It has been a miserable winter here in central Pennsylvania. Early 2019 followed the pattern set in 2018 which was the wettest year in history. And 2018 was not a little wetter, it was way wetter. For our state, the National Weather Service reported 65 inches of precipitation last year compared to 45 inches for a normal year.
In February, the heavy precipitation turned to what is termed a “wintry mix.” This is a euphemism for everything possible that can fall from rain, to freezing rain, to sleet, to snow. A warm sunny day was followed by a frigid one where everything froze over making it difficult, not only for humans, but our dog to walk about. We needed to drive extra carefully around our neighborhood because herds of deer were commonly meandering on the cleared roads.
But the crack of a bat signals a sure sign of spring. Yes, spring training has started with baseball teams reporting to the warm weather of Florida and Arizona.I am a life-time New York Yankee fan, and as such celebrated spring training by opening a Christmas present titled, One Hundred Years, The New York Yankees. Thumbing through photos of Bronx Bomber legends like Ruth, Gehrig, DiMaggio, Berra, Mantle and now Jeter, I stopped to ponder the wisdom of one of my favorite philosophers: Yankee manager Casey Stengel.
Known as the “Old Perfessor,” Stengel managed the Yankees to five consecutive World Series victories from 1949-1953. His over all record for twelve years at the Yankee helm was ten pennants and seven world series. Talk about a dynasty!
My mother loved recounting the story about Casey as a player returning to compete against the team that had traded him: The Brooklyn Dodgers. In his first trip to the plate, Casey doffed his hat and a bird flew out. Of course, Ebbets Field erupted in laughter at Casey’s antics.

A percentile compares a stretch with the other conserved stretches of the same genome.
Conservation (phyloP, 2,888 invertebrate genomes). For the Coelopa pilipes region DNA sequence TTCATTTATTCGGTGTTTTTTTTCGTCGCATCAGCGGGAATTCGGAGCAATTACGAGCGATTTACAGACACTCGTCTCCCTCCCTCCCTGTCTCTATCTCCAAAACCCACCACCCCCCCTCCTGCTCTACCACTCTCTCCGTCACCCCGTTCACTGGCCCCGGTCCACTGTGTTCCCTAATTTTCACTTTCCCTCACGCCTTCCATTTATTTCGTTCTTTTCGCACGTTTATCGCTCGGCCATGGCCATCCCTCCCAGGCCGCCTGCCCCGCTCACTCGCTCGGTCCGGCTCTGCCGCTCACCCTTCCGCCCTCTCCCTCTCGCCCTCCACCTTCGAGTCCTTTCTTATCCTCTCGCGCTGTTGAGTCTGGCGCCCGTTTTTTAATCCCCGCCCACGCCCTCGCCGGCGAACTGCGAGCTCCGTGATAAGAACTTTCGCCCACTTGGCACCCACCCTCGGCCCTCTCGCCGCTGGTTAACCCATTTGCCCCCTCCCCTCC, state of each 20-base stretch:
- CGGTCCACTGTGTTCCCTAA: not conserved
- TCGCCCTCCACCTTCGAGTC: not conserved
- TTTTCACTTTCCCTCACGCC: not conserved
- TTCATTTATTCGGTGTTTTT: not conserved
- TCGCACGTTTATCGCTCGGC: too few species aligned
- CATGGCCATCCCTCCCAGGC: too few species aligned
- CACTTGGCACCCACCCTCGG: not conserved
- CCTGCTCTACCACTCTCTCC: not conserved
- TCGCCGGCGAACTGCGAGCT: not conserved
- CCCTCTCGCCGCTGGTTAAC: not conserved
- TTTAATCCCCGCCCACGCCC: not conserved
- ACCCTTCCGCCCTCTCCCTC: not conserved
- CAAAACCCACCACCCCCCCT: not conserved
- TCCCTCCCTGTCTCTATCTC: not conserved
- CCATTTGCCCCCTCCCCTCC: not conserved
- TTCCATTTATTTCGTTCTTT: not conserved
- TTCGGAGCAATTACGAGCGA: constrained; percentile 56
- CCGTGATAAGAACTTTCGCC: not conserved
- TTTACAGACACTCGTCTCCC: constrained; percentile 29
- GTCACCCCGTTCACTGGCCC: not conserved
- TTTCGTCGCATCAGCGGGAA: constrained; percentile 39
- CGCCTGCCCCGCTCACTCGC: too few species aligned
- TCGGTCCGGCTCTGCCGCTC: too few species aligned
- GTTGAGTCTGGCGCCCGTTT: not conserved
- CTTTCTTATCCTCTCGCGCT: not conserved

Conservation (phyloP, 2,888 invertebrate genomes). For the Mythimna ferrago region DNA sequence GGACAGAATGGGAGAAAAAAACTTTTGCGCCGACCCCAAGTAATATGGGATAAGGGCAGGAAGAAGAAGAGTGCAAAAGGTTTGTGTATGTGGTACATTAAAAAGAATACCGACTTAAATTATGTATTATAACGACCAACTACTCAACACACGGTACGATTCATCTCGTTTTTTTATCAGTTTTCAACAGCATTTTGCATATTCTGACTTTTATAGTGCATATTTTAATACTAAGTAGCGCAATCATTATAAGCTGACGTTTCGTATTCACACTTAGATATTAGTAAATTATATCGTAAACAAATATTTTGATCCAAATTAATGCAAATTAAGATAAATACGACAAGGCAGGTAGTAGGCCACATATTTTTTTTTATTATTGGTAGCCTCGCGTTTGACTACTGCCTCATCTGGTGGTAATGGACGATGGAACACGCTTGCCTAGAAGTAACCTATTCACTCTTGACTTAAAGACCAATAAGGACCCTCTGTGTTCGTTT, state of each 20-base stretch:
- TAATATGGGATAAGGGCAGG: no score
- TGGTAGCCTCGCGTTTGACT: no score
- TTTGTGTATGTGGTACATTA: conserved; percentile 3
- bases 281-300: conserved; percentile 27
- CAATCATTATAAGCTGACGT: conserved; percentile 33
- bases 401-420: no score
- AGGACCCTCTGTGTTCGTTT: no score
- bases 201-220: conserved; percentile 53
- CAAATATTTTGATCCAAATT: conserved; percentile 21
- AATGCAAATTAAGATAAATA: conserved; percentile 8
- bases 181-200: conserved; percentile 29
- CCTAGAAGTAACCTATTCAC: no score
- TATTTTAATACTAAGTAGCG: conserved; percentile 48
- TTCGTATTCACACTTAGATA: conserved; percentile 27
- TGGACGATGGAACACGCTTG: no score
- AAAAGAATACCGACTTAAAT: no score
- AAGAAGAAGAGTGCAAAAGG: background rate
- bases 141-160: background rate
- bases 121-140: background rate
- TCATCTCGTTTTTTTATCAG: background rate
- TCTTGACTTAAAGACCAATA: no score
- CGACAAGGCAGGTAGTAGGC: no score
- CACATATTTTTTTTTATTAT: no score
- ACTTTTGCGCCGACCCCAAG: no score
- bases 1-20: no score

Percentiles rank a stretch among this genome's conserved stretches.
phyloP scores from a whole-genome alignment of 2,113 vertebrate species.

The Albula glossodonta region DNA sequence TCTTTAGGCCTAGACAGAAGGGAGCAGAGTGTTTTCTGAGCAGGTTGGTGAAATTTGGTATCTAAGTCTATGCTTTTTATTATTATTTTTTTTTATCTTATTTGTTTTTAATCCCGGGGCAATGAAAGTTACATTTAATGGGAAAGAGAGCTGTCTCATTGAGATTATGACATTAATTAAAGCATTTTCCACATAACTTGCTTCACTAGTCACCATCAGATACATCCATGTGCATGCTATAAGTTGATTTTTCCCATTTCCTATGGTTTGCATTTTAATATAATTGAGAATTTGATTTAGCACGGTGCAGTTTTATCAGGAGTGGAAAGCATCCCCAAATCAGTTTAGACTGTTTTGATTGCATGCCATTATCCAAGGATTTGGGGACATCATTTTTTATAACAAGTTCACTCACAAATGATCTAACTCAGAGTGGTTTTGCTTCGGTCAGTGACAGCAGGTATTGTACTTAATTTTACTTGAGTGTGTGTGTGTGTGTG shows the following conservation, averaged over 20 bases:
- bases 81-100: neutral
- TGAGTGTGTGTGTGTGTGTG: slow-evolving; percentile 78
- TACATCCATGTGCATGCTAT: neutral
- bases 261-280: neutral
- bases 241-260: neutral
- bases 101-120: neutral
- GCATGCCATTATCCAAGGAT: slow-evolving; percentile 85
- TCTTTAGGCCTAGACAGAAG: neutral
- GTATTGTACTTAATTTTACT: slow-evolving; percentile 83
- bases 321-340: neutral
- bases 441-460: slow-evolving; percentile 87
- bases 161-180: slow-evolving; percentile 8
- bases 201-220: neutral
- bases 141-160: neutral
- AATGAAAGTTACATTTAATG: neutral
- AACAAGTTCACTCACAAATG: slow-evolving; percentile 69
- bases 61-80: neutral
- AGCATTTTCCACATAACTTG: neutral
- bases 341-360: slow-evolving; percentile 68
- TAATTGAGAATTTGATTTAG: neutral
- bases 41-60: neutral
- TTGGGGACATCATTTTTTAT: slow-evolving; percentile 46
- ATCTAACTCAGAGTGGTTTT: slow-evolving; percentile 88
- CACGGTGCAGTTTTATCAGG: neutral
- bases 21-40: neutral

Casey’s ramblings came to be known as “Stengelese.”But if you look at them closely there are a few pearls that offer important lessons for today’s leaders.
“The key to good management is keeping the nine guys who hate your guts away from the nine guys who are undecided.”
The lesson: Management is not a popularity contest. It is about beating the competition. As a left-handed batter himself, Casey had a much higher batting average against right handed pitchers. As a manager, Casey pioneered the platoon system where he altered the line-up from day-to-day depending on whether the Yankees were facing lefties or righties. Players who sat the bench complained. But despite the grumbles, platooning worked; just look at Casey’s record.
“Son, we would like to keep you around this season but we are going to try to win a pennant.”
The lesson: This supports the initial lesson from Casey: Leadership is not a popularity contest. Managers and coaches will tell you that the team with the better players almost always wins. It is more about surrounding yourself with talent than anything else.
If Casey were alive, he would tell you the difference between when he managed the cross-town New York Mets, who routinely finished last, and that of the Yankees was not his managing. It was the talent of the players. In fact, as he looked up and down the Mets bench, he once asked, “Can’t anybody here play this game?”
“Managing is about getting paid for home runs someone else hits.”
The lesson: Leadership is not doing it yourself. It is about influencing others to perform at their highest levels. It is fairly common for us to see a high performing salesperson (substitute teacher or nurse) promoted to a management position where they try to hit home runs like they used to. That’s not leadership.
“I got players with bad watches. They can’t tell midnight from noon.”
The lesson: Don’t confuse activity with accomplishment. Some of your top performers may have watches that don’t work well.
“They say some of my stars drink whiskey. But I have found that those who drink milk shakes don’t win many games.”
The lesson: I will let this one speak for itself.